To fully discern between the two, we need to first become conscious of our desires, then disidentify from them. From a distance, we can then observe them and finally valuate their intentions and qualities. I have found that usually the personal will is often the line of least resistance.
To work towards our alignment with the will of the Self, Assagioli counsels and encourages us to work towards: “fusing the energy of will and the energy of love into constructive, strong, persevering and wise will – loving will.” Clearly, loving will is what drove the desires of the Magi.
The Christmas story holds the answer to the questions: What is God’s will? What is my will? And when are they the same? The will of God always appears as transpersonal experiences in our personal lives while we are trying to achieve what we desire. We have only to recognize and see the bright stars, hear the angels, and read the dreams in our lives. In other words, like the Magi, when we take action to fulfil our desires and we experience signs in the form of symbols, synchronistic events, or actual transpersonal experiences, we know that our desires match God’s.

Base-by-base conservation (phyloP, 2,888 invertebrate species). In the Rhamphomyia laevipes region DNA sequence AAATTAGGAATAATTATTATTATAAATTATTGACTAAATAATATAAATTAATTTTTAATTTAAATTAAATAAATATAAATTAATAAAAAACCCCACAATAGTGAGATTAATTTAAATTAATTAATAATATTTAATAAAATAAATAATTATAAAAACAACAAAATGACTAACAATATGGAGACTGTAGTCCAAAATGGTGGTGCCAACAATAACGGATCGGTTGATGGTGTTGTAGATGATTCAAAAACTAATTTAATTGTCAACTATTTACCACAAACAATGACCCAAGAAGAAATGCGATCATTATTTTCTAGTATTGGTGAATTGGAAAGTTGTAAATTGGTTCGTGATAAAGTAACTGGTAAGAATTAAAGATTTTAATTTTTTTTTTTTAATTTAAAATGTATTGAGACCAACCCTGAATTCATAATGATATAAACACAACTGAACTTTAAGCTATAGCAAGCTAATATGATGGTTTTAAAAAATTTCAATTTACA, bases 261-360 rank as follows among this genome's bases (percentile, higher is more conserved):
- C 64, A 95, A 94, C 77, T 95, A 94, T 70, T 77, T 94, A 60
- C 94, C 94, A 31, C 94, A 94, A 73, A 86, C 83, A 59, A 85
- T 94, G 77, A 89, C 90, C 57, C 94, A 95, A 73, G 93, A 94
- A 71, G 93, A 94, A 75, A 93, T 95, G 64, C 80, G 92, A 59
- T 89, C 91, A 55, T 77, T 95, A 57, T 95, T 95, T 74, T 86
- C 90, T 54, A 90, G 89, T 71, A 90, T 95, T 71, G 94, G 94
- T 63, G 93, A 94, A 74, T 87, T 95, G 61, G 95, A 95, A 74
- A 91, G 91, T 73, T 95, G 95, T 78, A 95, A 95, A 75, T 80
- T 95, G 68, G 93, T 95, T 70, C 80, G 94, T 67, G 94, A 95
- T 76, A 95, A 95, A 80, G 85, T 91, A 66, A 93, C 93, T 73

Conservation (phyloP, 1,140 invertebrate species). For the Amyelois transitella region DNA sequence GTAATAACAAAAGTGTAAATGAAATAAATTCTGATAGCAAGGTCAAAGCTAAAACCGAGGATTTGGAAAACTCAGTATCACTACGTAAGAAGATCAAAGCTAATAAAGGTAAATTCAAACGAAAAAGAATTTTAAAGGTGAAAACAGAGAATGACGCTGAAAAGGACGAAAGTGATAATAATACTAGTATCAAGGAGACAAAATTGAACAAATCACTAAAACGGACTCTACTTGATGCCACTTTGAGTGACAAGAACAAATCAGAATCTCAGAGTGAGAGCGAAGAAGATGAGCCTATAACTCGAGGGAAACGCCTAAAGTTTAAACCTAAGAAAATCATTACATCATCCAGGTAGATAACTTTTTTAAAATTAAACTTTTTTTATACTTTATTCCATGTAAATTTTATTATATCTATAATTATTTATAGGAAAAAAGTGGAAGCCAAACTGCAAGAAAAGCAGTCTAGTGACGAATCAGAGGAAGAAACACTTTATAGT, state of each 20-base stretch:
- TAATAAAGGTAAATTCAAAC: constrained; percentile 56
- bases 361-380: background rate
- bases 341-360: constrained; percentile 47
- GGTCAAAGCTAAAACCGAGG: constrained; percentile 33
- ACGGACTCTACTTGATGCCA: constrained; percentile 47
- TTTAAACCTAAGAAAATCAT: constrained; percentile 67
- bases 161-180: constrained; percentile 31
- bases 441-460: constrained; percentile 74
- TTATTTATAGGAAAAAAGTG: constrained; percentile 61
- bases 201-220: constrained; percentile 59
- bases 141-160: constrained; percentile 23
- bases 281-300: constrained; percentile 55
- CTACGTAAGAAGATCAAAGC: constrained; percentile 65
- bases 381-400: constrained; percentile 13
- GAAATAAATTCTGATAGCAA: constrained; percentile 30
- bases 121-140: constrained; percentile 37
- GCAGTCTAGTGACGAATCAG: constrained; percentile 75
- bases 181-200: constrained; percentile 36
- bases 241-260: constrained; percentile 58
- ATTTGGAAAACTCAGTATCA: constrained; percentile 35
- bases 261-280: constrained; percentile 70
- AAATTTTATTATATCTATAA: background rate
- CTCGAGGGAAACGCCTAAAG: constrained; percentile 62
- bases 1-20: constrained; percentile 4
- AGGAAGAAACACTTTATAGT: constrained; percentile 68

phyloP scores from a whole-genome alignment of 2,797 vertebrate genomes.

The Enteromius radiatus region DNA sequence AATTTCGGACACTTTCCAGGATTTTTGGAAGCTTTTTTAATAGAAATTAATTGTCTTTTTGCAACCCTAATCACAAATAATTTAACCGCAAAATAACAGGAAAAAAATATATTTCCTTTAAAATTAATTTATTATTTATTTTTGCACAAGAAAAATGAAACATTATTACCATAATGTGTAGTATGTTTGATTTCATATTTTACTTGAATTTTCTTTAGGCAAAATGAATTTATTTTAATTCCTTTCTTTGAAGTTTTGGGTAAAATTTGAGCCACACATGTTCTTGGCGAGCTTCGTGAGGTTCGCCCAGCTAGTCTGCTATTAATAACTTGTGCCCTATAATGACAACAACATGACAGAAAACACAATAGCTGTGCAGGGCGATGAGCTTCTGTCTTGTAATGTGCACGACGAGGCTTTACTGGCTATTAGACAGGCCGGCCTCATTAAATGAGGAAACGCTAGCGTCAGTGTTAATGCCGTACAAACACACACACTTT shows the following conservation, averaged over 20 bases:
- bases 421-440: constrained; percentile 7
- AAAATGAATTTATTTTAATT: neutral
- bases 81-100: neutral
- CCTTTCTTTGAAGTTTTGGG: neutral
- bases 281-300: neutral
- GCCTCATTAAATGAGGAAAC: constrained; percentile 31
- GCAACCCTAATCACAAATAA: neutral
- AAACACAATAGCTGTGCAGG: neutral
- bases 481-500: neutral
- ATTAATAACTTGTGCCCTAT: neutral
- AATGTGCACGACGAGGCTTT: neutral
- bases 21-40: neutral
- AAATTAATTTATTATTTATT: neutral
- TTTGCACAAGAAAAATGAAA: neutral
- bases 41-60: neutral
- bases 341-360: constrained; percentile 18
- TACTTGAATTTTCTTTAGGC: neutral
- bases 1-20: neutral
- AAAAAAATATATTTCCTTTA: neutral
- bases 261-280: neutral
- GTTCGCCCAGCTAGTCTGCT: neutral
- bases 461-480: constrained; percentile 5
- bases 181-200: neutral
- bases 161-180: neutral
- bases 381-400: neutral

For Christians, Christmas is a celebration of the connection, the fusion of the consciousness and will of the Self with the “I,” or personal consciousness and will. All that is Divine becomes synthesized with all that is Fully Human in the birth of Jesus.
The Christmas story is, in fact, full of transpersonal experiences. Elizabeth, an old barren woman, suddenly becomes pregnant. Her unborn child leaps at the sight of her cousin Mary, who is also mysteriously pregnant. Angels appear in temples and a young girl’s home. They swoop into dreams and sing in heavenly choirs. But most importantly perhaps, there is a magical star, shining brightly across the land. Leading foreigners with a deep personal desire and a wise and loving will to a lowly manger where a wee newborn lay, radiating all Wonder.